To make an appointment with one of our Exercise Physiology team to discuss our diabetes and exercise programs and if they are right for you, feel free to book online, email or call 07 3310 4969

Rugby Strength and Conditioning

Specialised and Individualised is best

Having been the Strength and Conditioning Coach for UQ Rugby for the past 5 years, Accredited Exercise Physiologist Adam Garred is no stranger to the finer points of formulating and delivering successful programs for Rugby athletes. ‘Rugby is a high intensity impact sport, requiring a balance of strength, power, speed, and agility to absorb contact forces. It is vital that players have a sport specific strength and conditioning program that progressively develops these qualities, as this is paramount in the development of rugby players at any level’ advised Adam.

Adam also noted that a specific S&C program can also help the rugby athlete reach their developmental goals such as increased lean muscle mass or reducing skinfolds, all while providing strength training to avoid potential injuries and aid in recovery.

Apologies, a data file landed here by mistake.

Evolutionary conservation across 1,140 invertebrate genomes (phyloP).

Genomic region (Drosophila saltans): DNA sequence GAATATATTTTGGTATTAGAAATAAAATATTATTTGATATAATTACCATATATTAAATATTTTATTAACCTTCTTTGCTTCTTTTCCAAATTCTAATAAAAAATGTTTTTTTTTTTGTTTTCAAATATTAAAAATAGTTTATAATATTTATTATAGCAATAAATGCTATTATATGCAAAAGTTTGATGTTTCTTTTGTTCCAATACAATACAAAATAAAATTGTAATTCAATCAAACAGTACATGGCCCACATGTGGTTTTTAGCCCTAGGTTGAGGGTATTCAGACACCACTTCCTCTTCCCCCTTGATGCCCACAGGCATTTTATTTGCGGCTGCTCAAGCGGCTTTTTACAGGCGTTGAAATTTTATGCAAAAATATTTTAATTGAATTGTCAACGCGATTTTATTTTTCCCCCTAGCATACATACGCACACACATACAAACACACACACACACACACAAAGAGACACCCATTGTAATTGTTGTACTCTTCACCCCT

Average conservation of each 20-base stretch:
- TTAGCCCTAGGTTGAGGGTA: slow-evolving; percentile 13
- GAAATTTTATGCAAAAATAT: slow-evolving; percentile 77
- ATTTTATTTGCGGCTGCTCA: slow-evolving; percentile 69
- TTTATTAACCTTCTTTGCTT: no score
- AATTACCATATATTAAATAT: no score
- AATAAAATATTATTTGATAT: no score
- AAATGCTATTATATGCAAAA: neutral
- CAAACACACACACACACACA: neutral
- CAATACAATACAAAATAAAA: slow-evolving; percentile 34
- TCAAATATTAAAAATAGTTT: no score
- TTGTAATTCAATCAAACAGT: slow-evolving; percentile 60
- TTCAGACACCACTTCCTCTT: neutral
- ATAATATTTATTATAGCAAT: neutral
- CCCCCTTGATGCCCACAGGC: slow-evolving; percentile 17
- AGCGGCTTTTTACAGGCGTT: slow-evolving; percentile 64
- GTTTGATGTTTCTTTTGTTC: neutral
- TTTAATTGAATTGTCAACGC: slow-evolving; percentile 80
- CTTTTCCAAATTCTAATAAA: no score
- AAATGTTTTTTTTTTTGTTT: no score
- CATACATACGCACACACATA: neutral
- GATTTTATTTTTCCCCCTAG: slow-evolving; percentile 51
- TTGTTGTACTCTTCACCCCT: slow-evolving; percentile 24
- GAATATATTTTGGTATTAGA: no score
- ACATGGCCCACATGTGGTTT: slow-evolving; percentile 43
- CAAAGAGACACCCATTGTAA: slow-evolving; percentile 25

Aspire Fitness and Rehabilitation programs provide a professional and structured training environment to develop rugby specific physiological qualities. The programs have a major emphasis on developing core lifts and efficient movement mechanics. Specific structures such as the neck, shoulder girdle, core/hips, knee and ankle are targeted. Strategies are implemented and aimed at strength and stability of the musculoskeletal system, in order to prevent rugby related injuries.

To book an appointment with Adam, or one of our Accredited Exercise Physiologists contact our friendly reception team by email or calling 07 3310 4969. We also now take bookings online. 


Exercise more effective than medication in treating cancer fatigue


Recent research released and published in ‘JAMA Oncology’ studied four most commonly recommended treatments for cancer-related-fatigue; exercise, psychological, the combination of exercise and psychological, and pharmaceutical.